ESG | March 21, 2024

Texas boots Blackrock, saddling Texans with the costs of its campaign against ESG

Andrea Riquier
ImpactAlpha Editor

Andrea Riquier

House Republicans kicked off “Energy Week” on Monday with a tour of a Texas oil rig and a promise to “protect American jobs.”

But the state’s ban on doing business with banks and asset managers that consider risks from environmental, social, and governance issues is having the opposite effect. Texas’ anti-ESG rules are costing the state hundreds of millions in lost economic activity, jobs and revenues.

State officials on Tuesday rescinded Blackrock’s financial management of $8.5 billion in Texas’ assets, citing a Texas law that prohibits state investment in companies that “boycott” energy companies and Blackrock’s “dominant and persistent leadership in the ESG movement.”

The state’s interventions in the market are costing Texans, according to a new study that evaluated the economic cost of only the state’s ban on municipal bond underwriters that incorporate ESG criteria, including Citi and Barclays.

Less competition, higher costs

The report from Austin-based TXP, Inc., commissioned by the Texas Association of Business Chambers of Commerce Foundation, is not the first to look at the impact of reducing competition among banks that municipalities hire to help them issue bonds. An earlier report, from a Wharton professor and a Chicago Fed researcher, showed borrowing costs were hundreds of millions of dollars higher because of the ban, as ImpactAlpha previously reported

The new study applies those higher underwriting costs to a broader economic analysis. As the authors put it, “These funds are no longer available to be used for the standard functions of government, which in turn has economic implications.” Taking the direct impact of these increased costs, they came up with a measure of “total economic impact” — secondary, or “ripple” effects.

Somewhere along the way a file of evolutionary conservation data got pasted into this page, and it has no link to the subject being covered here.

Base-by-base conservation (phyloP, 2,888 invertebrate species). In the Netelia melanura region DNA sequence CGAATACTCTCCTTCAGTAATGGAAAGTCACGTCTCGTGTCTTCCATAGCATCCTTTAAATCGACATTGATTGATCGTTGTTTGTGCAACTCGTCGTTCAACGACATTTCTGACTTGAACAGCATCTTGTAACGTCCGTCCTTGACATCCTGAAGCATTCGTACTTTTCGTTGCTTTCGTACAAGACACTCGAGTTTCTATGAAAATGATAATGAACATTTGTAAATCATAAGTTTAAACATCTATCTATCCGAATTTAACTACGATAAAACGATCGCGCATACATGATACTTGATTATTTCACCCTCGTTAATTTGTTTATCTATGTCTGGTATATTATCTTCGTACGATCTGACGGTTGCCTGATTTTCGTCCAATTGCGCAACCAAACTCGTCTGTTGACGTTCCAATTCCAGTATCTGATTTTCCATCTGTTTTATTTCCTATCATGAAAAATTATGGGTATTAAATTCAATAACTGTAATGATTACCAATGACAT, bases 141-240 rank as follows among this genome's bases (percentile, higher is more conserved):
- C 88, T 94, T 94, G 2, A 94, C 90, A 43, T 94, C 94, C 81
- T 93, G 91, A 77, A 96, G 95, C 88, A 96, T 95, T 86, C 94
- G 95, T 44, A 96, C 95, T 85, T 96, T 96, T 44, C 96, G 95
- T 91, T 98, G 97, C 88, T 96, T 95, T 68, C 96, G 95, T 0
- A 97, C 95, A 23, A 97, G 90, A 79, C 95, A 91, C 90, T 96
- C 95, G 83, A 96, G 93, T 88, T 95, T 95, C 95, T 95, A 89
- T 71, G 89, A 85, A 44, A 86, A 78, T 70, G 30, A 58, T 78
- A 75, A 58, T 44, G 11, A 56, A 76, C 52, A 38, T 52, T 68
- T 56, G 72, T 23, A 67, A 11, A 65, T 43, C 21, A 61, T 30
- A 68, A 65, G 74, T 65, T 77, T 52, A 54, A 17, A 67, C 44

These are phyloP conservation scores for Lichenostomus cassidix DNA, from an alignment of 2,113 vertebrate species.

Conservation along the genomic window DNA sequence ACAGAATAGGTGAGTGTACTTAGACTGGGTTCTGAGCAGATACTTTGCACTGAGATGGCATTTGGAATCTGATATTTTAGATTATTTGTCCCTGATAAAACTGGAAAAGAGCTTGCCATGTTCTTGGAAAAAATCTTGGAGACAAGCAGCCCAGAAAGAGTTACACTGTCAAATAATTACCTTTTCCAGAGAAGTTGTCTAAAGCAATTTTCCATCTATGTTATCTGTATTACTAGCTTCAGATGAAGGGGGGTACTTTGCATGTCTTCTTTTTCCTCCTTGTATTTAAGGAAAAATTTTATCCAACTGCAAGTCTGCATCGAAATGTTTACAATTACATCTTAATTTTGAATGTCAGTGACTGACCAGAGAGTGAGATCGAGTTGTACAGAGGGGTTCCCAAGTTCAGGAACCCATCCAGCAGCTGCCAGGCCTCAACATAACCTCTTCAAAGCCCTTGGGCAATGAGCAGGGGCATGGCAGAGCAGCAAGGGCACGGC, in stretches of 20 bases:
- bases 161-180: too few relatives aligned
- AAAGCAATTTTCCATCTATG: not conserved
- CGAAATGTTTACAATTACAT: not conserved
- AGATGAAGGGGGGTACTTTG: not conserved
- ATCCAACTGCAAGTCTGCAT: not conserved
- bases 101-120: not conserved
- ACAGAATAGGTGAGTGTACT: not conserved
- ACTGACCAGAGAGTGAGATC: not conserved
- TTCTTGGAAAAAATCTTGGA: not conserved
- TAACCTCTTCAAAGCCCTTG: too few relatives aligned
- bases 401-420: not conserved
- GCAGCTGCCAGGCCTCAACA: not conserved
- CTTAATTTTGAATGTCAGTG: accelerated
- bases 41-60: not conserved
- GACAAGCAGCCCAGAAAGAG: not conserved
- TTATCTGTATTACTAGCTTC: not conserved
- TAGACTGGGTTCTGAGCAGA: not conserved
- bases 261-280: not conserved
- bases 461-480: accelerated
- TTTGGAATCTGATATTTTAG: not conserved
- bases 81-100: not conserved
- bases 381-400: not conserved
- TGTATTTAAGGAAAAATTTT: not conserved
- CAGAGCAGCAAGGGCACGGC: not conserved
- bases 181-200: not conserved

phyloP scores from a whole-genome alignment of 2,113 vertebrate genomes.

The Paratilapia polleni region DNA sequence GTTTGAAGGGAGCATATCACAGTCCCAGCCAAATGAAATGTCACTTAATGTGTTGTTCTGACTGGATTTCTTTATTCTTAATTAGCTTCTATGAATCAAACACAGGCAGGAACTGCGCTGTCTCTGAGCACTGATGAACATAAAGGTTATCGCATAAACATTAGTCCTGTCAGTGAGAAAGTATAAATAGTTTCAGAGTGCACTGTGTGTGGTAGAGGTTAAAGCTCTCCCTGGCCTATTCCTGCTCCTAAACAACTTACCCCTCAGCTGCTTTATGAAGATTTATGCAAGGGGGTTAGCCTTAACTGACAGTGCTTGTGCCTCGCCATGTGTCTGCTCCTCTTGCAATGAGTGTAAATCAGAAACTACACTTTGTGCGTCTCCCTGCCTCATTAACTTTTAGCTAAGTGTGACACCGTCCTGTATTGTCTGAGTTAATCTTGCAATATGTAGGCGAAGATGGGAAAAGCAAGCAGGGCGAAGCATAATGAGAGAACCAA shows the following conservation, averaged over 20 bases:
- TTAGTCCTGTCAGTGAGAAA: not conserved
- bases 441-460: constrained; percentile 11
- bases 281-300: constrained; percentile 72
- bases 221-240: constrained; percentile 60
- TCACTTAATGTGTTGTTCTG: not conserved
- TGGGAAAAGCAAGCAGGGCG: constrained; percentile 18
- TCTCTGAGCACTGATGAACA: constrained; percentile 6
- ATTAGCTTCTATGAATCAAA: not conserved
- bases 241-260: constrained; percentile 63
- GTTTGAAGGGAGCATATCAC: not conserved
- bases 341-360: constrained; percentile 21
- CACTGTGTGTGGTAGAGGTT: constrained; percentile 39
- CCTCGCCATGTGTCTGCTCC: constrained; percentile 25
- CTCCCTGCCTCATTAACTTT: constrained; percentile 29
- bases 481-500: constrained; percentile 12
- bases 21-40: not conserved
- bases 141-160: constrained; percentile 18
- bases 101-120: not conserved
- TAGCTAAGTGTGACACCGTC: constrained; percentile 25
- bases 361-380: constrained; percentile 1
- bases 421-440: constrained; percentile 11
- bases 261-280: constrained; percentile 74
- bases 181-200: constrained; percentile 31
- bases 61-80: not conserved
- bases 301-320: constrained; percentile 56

Those effects include $668.7 million in lost economic activity; $180.7 million in decreased annual earnings, with the biggest hit coming in the government sector; 3,034 fewer full-time, permanent jobs; and $37.1 million in losses to state and local tax revenue, the report says. 

As the authors write, “in simple terms, when government attempts to mandate values (no matter what kind) to business, the market loses, and taxpayers bear the consequences.”

Ripple effect

The home-state backlash to “anti-woke” banks is notable because regional banks with municipal underwriting capabilities have a strong presence in Texas, and could presumably fill the void left by multinationals like Citi and Barclays, as previously reported

“The legislation reflects a parochial view that is contrary to the state’s historical broad minded pro-business efforts as well as to the state’s stature as the world’s 8th largest economy,” Tom Doe of Municipal Market Analytics told ImpactAlpha. “Restricting competition denies access to financing capital.”

A resident of Austin, Doe is a frequent critic of the Texas state government’s denial of the effects of climate change. 

“Texas citizens are made increasingly vulnerable when critical infrastructure is not efficiently and effectively modernized,” he says. The legislature’s efforts inhibit local economies, he added, “from not only adapting to the dynamics of a competitive global economy but also addressing the potential consequences caused by more frequent extraordinary extreme weather events.” 

There are at least 20 states with laws banning banks that use ESG considerations from doing some kind of business with public entities. As conservative politicians ramp up these attacks against financial firms, many, including BlackRock, JP Morgan Asset Management, State Street and Pimco, have dropped out of the Climate Action 100+ network.